For nonprofits, customer relationship management (CRM) databases are libraries of donor information that enable essential activities like contacting donors, accounting for financial history, and noting primary relationships with an institution.

Your database only functions as well as the staff managing it. Building human-backed processes and systems for CRM maintenance will help your nonprofit strengthen its library of institutional knowledge on donors and empower fundraisers with the information they need to succeed.

DO educate your staff on the importance of tracking the information of friends and donors within a single platform.

Fundraising is a team sport. Whether you’re a frontline fundraiser or a program manager, a culture of philanthropy is important for identifying long-term relationships that lead to larger gifts for your institution. Tracking relationships within a central database is key to this success, and wards against losing knowledge over time with the natural transition of staff to new roles and responsibilities.

Train your fundraising staff to:

  • Understand the importance of inserting timely, accurate, and compliant information into the database
  • Engage in conversations with programmatic staff to identify and build knowledge on potential donors, referral sources, and partners for strategizing gift requests
  • Correctly input donor interests, actions, relationships, proposals, and other materials within your CRM

DON’T assume that database maintenance or usage is just one person’s job.

In high-functioning development offices, all staff members have basic knowledge of how to use the database to do their specific jobs. Whether you’re a frontline fundraiser, development assistant, prospect researcher, events coordinator, or administrative support staff member, all have a role to play in keeping institutional knowledge up to date.

Ensure all staff members are aware of basic information the institution gathers from donors, what to do when they learn a donor’s name and information are incorrect, and how to search for donors and pertinent information within the database.

DO develop a process for regularly updating and maintaining donor contact information.

As the adage goes, what gets measured gets managed. Become familiar with the percentage of donors within your database for which you have incorrect emails and mailing addresses recorded. Create a plan to proactively improve the quality of data within your system.

  • Inquire with your CRM provider to learn if your software includes a direct mail/email address validator or a feature to review deceased records. If your database does not, seek an online batch address validation tool.
  • Regularly screen your database for incomplete contact information and encourage relationship managers to help fill in the gaps. Note what percentage of entries are incomplete.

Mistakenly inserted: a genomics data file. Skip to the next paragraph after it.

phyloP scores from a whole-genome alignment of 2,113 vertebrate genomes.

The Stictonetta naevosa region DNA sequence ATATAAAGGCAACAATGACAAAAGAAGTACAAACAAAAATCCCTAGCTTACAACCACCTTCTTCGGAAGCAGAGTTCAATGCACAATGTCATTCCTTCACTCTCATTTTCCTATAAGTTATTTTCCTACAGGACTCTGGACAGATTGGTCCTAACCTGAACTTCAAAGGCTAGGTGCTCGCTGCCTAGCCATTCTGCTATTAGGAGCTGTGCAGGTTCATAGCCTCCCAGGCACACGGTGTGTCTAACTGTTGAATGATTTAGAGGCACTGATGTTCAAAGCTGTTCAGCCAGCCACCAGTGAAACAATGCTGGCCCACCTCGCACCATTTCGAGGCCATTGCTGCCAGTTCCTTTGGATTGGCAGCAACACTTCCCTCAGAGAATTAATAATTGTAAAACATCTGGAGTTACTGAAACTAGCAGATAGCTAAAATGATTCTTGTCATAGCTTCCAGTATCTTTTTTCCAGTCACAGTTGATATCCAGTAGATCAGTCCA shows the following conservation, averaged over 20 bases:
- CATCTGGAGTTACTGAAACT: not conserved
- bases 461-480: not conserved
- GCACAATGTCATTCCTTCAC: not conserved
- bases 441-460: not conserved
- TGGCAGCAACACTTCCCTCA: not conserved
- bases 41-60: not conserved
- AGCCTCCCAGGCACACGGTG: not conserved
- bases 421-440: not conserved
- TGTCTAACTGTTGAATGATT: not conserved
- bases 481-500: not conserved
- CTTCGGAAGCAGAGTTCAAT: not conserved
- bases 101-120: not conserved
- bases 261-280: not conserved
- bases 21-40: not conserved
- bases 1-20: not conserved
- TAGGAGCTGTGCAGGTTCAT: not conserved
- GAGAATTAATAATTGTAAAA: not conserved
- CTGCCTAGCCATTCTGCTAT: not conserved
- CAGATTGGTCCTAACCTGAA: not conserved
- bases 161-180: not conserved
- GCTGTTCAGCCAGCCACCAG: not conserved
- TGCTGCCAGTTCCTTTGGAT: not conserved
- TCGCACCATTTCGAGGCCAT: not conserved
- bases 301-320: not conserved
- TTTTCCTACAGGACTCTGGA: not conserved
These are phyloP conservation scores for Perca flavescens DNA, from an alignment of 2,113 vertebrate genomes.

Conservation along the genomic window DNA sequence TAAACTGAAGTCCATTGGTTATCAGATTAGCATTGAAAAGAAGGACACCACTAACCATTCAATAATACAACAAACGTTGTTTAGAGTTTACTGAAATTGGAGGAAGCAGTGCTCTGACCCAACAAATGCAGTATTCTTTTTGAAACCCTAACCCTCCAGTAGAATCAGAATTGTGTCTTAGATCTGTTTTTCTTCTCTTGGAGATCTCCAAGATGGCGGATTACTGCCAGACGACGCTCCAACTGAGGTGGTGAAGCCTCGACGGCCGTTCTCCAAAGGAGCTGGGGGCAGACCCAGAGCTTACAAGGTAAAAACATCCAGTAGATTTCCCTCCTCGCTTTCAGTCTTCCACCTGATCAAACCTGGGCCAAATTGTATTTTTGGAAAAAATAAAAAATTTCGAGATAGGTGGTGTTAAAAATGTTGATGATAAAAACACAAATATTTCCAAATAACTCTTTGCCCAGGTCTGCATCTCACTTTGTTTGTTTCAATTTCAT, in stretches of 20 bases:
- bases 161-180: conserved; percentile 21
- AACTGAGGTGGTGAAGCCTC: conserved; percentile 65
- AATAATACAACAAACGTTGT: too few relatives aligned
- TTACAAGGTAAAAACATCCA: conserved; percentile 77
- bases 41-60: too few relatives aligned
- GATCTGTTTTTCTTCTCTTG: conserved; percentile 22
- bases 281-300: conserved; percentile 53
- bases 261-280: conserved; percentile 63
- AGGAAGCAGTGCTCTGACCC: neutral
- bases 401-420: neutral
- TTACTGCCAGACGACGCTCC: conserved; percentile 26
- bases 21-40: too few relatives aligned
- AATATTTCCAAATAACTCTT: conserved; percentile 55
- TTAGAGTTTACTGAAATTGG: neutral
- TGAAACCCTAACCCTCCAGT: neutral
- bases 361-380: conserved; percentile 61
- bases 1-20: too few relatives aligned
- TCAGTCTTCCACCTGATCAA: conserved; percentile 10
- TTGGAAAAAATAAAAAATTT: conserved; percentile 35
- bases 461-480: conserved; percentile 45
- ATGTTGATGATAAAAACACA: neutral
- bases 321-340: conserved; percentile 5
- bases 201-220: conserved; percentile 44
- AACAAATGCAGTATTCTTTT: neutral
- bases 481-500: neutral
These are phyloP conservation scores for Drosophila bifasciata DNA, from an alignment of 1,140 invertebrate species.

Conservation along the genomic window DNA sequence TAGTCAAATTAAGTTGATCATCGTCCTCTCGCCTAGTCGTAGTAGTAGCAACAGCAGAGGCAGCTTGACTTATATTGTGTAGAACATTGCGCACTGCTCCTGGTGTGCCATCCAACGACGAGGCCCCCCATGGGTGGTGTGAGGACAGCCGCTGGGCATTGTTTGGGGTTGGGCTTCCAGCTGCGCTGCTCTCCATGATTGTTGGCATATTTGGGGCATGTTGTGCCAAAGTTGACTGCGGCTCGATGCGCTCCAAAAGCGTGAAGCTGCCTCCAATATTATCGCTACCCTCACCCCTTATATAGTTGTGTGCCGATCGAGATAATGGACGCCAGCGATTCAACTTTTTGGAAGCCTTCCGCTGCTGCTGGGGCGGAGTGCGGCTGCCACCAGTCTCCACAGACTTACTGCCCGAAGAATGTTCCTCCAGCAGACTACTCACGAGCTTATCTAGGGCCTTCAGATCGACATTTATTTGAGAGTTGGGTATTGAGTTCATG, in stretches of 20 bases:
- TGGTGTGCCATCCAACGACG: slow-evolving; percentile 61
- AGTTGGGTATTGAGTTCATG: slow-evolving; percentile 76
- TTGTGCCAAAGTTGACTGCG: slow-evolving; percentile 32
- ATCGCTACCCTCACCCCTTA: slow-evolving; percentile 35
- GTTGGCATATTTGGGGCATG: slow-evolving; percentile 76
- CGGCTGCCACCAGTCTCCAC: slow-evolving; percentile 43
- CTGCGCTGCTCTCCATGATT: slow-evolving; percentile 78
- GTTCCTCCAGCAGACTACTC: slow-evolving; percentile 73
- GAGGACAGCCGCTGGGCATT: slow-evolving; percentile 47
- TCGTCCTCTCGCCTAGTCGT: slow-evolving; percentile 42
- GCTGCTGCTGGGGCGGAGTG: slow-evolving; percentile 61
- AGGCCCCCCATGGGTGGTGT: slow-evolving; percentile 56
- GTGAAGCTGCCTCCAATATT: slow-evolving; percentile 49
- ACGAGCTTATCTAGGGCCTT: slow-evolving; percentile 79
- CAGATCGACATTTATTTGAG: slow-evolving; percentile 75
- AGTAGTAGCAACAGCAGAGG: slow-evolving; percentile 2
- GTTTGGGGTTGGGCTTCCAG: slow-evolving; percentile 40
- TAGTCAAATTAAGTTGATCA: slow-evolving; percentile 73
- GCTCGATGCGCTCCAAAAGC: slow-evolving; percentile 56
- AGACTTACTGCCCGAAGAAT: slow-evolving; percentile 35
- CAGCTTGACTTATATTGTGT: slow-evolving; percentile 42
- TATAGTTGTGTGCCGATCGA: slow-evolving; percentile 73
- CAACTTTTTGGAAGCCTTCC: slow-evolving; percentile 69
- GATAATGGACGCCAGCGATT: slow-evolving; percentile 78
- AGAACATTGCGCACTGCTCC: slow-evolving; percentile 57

• Assign one or more point person(s) for inserting new donors into your system, updating donor contact information and salutations, noting donors who are deceased, and documenting the assignment of primary solicitors and relationship managers.

DON’T assume all employees have equal technical skills and time to learn your database.

Usually, some staff members are more technologically adept than others. And frontline fundraisers prioritize engaging donors more than data entry! But the good news is that baseline database skills can be acquired with intentional and targeted training. There are also batch data upload tools and tricks you can employ to help streamline data entry and save end-users’ time.

It is important to meet staff where they are and gradually build their capacity with continuous, ongoing training and informational refreshers. Tailor the training to cover reports the staff member would be accountable for inserting data into and/or need to utilize regularly. In addition, supply easy-to-use glossaries of terms and quick how-to documents to help staff recall learnings.

Is your organization considering how to build an effective fundraising data and reporting structure? CCS Fundraising can help. To learn more about our Systems services, contact Allison Willner, Vice President of Data Strategy, at

CCS Fundraising is a consulting firm that works with nonprofits. We provide campaign counsel, strategic planning, and other services to strengthen development efforts for charities.

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About the Author

Mariama Holman is a Senior Director at CCS Fundraising. She has nearly a decade of proven impact in the for-profit and nonprofit sectors and loves partnering with clients to improve operations, data analysis, and insights reporting. Since joining CCS in 2018, Mariama has worked with nonprofits across the country to lead multi-million-dollar campaigns and design technology systems for fundraising strategy and performance measurement. Prior to working with CCS, she completed an MBA and MA in Arts Administration at Southern Methodist University in Dallas, TX, and worked with the City of Dallas Office of Arts and Culture and Americans for the Arts. During this time, she developed an interest in applying an analyst mindset to advancing social and civic causes. In 2017 she was honored in the Bocconi for Digital Public Innovation Award Competition for planning an application for multi-modal transit. She and her team were also invited to engage young women interested in careers in technology at the UN Women’s STEM in the City Conference in Milan, Italy.